$\begingroup$ It would be quite fortuitous if inner and outer orbital launches canceled out perfectly, or at least close enough to easily maintain the discrepancies. Part of it depends on the force the rings can apply. If they cannot completely overcome the crafts existing orbital velocities, then launching them into a retrograde orbit would not be possible. The only option then is to lower their current orbital velocity to lower their orbit, which is almost certainly going to require exact parameters to align with with a target planet's orbit. Hopefully they balance with the outer launches. $\endgroup$ – abestrange Jul 31 '18 at 19:16

Space has a lot of well space in it, there's a quote from Hitchhikers Guide I should be using but I can't be bothered looking it up right now about just how huge space is. The point is that the volume of shipping you would need to be doing to make traffic lanes for shipping either practical or necessary is staggering, that's problem one.

Issue two, destinations move around in space relative to each other so the lanes would be moving around, all over the place, all the time. So while a laneway that allowed for faster shipping of goods might be desirable keeping it aligned would be prohibitively expensive.

So lanes not so much, you might have gates that allow instantaneous, or at least speed-of-light transition of ships from one place to another, these may only need to be turned to face each other or possibly only need tracking data for a software based alignment. The particular cost:benefit situation is a matter of the exact setting and so is a story-based element that you'll have to decide and/or justify to yourself.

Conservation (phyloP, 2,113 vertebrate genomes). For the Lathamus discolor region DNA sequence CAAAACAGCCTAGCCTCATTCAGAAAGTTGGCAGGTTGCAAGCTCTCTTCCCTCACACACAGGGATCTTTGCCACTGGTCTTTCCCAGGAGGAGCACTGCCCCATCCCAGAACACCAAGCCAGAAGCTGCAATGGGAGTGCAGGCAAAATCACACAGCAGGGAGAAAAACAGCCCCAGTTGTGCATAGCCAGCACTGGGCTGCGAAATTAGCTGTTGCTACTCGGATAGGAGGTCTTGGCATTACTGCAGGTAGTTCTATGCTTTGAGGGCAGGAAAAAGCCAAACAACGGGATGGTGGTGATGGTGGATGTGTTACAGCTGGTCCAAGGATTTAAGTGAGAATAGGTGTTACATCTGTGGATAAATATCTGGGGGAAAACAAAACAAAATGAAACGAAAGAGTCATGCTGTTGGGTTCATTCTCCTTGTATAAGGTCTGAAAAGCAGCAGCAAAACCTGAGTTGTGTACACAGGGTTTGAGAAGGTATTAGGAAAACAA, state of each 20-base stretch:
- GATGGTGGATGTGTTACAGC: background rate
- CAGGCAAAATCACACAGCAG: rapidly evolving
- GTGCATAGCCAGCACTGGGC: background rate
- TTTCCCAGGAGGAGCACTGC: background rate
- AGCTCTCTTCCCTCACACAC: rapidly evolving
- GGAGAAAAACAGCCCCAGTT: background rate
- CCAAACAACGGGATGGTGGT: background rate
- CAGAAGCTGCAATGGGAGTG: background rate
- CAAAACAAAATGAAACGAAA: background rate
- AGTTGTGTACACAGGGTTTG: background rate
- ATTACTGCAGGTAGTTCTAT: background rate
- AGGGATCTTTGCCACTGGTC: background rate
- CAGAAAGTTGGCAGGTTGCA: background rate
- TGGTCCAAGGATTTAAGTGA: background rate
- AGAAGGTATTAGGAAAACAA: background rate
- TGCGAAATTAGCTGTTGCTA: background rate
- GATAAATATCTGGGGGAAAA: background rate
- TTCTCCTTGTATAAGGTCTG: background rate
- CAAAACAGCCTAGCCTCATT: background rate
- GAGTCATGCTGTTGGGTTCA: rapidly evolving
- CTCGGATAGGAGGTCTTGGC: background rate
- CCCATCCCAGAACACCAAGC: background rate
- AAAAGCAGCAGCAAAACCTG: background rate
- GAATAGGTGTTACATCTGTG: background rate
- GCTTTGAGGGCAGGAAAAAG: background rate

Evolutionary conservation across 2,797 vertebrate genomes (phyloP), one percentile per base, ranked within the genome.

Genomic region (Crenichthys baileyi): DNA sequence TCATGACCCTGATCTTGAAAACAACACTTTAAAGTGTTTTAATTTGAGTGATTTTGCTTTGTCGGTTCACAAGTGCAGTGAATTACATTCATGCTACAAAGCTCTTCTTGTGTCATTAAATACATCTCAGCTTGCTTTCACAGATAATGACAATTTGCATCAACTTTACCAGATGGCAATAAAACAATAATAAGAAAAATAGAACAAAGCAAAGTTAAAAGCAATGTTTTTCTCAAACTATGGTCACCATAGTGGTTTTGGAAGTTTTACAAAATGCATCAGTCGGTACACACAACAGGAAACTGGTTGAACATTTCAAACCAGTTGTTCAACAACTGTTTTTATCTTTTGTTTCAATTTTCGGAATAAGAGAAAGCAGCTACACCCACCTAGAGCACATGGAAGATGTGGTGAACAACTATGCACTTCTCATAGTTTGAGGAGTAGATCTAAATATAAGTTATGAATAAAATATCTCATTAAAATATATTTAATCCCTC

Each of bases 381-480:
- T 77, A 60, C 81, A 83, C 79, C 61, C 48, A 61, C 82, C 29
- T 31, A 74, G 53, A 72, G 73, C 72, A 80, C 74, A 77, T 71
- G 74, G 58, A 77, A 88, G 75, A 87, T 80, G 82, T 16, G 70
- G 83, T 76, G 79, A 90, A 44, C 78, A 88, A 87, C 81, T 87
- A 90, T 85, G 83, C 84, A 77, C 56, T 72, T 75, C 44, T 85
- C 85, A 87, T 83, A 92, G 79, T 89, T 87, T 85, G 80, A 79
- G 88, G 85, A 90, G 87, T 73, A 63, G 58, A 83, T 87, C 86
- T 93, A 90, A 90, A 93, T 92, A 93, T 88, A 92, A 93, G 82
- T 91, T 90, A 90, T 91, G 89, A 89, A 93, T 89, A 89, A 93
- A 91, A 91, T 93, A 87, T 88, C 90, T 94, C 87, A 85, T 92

I don't remember the Bepop rings being used as accelerators, just for breaking maneuvers on final approach towards planets but I haven't watch the series in a long time.


The issue isn't the rings (which are likely parts of a massive mass driver system) but your use of the ITN. The ITN is essentially a shifting zone of gravitational interactions between planets and the Sun, but the effect is very slight and a spacecraft using the ITN might be considered analogous to a leaf floating down a very slow moving stream. Using the ITN might take years, decades or even centuries to get from place to place in the Solar System.

A spacecraft being launched using a mass driver can be accelerated to any arbitrary speed, only limited by the amount of acceleration the ship, ships systems and crew (if any) can take. There is nothing to prevent you from accelerating the ship to any speed ranging from the minimum orbital speed needed to reach the next planet (a Hohmann transfer orbit) to 72 km/sec, the maximum velocity an unpowered object can remain in solar orbit. Of course, more speed requires more energy and much more acceleration in any given length of mass driver, so the general rule would be to use this to send cargo on Hohmann transfer orbits in order to economize on energy use. Bulk cargos could be sent via unpowered pods to distant markets, where similar mass drivers would decelerate them to a stop.

For manned ships, using a mass driver to kick start your voyage would save a lot of fuel needed to accelerate or decelerate, so given a large and powerful enough mass driver, this would likely be the favoured solution as well.


Your Answer

By clicking “Post Your Answer”, you agree to our terms of service, privacy policy and cookie policy

Not the answer you're looking for? Browse other questions tagged or ask your own question.